I have to admit, I didn’t grow up eating curry. It just wasn’t a mainstay in the New England diet, and my parents still aren’t much into trying new foods.
And while this follows the whole “you can’t teach old dogs new tricks” thinking, anyone who doesn’t at least try curry, or more importantly, turmeric, is possibly missing out on soe pretty spectacular health benefits.
Turmeric is a spice used in various dishes in many Asian and Middle Eastern countries. The reason that turmeric is so important is the derived chemical, curcumin.
Curcumin has been implicated in numerous studies as a booster of brain health.
In a recent study in the journal PLoS ONE, investigators led by Ina Caesar from Linköping University in Sweden looked at how curcumin affected transgenic fruit flies which developed Alzheimer’s Disease (AD) symptoms.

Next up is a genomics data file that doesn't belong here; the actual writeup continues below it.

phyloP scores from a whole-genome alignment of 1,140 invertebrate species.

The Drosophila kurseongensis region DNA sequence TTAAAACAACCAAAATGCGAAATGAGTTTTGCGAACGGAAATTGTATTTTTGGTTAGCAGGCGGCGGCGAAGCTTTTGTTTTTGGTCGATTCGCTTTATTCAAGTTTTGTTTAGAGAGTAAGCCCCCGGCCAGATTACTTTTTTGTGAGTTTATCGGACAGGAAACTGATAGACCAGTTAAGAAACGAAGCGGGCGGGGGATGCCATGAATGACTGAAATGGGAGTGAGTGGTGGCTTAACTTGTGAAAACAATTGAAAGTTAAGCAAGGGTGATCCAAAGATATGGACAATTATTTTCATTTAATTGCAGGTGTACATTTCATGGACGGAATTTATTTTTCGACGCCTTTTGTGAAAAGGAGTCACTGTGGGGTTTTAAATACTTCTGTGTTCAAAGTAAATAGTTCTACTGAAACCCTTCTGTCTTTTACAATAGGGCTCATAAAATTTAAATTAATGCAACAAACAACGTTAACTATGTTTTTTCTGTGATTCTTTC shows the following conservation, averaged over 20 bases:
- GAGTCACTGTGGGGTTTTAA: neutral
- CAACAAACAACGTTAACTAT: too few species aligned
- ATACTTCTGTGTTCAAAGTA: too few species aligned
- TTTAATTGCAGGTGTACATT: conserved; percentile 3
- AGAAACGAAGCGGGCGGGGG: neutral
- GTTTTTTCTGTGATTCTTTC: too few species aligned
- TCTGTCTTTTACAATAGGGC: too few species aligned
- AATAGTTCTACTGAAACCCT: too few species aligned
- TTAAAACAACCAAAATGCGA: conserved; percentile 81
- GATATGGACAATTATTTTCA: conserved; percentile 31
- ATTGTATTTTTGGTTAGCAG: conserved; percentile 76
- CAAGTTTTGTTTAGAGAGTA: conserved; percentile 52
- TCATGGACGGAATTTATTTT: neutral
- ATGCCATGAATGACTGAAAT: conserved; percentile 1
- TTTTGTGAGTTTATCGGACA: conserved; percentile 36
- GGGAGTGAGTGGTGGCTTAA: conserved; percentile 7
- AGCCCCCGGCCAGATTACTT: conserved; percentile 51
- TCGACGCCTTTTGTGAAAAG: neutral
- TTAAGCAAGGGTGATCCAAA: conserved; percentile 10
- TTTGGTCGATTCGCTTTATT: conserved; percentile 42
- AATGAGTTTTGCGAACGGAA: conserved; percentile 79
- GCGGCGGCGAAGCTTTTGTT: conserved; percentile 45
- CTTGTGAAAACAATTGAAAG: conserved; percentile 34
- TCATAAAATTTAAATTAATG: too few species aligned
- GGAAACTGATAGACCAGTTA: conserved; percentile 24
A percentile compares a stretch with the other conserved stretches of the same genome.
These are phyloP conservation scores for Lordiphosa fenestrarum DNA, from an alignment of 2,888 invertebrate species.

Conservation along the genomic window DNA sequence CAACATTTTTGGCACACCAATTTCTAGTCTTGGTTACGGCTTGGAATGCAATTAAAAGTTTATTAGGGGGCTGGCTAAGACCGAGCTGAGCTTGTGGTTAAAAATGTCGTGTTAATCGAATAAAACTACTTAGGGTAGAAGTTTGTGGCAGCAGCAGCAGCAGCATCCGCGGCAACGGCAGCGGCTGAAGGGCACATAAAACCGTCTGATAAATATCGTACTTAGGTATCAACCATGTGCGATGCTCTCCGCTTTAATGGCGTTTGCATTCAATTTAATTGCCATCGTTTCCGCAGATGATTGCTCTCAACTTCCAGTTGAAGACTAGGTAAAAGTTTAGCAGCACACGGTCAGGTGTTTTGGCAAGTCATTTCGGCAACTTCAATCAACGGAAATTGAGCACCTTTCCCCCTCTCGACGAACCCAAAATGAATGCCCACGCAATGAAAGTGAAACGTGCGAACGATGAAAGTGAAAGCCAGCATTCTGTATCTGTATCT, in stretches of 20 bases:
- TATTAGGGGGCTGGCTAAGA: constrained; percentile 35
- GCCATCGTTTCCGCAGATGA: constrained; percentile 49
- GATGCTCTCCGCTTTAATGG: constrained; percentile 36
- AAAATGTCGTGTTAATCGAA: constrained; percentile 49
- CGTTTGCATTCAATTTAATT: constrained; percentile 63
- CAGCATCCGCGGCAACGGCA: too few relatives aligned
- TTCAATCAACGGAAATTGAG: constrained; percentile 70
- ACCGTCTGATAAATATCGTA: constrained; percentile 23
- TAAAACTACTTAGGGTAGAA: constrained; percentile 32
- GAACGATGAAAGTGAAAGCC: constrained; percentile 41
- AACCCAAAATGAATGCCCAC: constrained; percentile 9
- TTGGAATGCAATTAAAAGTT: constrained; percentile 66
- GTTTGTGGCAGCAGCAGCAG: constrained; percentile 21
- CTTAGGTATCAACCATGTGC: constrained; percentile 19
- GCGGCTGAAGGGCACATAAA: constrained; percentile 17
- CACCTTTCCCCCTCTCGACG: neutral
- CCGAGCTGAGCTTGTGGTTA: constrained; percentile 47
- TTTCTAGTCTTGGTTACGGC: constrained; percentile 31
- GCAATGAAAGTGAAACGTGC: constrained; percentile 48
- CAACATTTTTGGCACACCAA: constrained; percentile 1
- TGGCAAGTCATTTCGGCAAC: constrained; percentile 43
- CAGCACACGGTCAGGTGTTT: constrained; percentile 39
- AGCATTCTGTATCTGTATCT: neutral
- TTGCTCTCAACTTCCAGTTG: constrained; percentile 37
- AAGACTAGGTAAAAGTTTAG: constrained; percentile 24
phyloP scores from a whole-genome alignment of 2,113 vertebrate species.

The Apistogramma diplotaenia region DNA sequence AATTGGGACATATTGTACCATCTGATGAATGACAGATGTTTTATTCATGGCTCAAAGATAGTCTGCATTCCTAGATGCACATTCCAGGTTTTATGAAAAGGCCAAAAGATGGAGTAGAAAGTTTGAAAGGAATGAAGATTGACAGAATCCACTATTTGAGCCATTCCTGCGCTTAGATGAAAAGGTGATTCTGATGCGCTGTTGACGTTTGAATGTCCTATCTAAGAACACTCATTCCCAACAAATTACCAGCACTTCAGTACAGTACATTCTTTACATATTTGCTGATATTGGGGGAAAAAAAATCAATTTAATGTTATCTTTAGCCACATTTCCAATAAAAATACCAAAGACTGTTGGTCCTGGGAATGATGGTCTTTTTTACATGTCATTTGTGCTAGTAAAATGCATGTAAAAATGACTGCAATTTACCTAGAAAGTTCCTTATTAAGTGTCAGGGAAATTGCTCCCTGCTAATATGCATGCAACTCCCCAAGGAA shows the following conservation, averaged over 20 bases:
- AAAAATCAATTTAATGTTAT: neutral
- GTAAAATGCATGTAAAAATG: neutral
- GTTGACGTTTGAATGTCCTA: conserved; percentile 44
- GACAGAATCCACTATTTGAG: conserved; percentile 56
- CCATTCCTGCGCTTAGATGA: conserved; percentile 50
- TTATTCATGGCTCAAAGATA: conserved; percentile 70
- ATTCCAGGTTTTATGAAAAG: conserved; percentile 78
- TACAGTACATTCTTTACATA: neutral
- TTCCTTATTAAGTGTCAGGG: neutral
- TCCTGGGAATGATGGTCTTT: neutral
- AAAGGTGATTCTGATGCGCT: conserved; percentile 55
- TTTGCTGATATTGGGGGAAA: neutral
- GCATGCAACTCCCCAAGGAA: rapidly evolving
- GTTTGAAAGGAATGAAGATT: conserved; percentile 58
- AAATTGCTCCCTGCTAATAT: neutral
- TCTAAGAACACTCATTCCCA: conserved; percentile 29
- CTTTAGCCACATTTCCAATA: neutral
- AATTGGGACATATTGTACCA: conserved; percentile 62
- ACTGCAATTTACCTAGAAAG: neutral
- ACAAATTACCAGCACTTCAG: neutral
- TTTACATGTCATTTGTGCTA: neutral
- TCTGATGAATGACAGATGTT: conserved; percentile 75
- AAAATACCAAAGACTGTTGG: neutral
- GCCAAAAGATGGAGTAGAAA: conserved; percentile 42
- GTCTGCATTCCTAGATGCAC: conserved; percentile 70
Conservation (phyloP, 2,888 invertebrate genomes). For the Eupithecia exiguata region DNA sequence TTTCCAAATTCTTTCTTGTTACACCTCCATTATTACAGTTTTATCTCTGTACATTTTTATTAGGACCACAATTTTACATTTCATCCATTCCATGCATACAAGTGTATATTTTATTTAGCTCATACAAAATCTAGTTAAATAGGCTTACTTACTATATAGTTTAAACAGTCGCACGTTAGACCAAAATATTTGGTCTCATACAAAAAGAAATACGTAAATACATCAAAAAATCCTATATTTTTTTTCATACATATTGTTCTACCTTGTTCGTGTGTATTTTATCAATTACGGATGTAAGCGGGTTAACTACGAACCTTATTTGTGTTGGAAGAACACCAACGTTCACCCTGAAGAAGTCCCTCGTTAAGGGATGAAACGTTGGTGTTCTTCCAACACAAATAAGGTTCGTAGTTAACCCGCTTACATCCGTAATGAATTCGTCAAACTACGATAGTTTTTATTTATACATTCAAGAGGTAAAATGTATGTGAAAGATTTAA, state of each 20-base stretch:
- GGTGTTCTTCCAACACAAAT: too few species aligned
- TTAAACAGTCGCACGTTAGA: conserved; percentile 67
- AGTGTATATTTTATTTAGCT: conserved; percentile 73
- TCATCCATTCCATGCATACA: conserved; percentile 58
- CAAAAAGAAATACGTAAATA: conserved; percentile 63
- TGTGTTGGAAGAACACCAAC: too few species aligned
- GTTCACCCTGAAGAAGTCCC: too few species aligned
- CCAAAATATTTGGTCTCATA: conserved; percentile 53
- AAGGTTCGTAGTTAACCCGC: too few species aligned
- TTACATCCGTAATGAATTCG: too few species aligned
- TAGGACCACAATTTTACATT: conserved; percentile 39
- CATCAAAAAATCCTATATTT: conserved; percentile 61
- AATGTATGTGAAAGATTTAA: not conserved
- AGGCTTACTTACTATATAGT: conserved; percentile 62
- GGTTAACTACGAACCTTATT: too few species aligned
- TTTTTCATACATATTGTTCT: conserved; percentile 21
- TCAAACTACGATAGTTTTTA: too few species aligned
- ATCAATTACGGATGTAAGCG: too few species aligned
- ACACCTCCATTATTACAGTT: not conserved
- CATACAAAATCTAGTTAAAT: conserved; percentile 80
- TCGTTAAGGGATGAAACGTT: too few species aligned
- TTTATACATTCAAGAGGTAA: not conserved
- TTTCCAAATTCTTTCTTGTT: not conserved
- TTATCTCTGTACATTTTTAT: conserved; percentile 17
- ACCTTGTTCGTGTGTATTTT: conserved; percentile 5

(If you’re wondering why we would care about fruit fly studies, fruit flies are increasingly used for research into neurodegenerative diseases like AD.)
The flies that received the curcumin lived up to 75% longer and maintained their mobility longer than the sick flies that did not receive the substance.
However, it should be noted that there was no decrease of amyloid in the brain or eyes (that’s the plaque normally associated with Alzheimer’s Disease).
So while curcumin didn’t dissolve amyloid plaque, the researchers still found that it reduced neurodegeneration.
Diet is just one way of influencing neuroplasticity – or the brain’s ability to rewire itself.
Would you like to learn more about the possibilities of neuroplasticity?
We have an entire webinar series on the importance of Brain Science, just click here to check it out.
What are your favorite health promoting strategies for the brain? Please leave a comment below.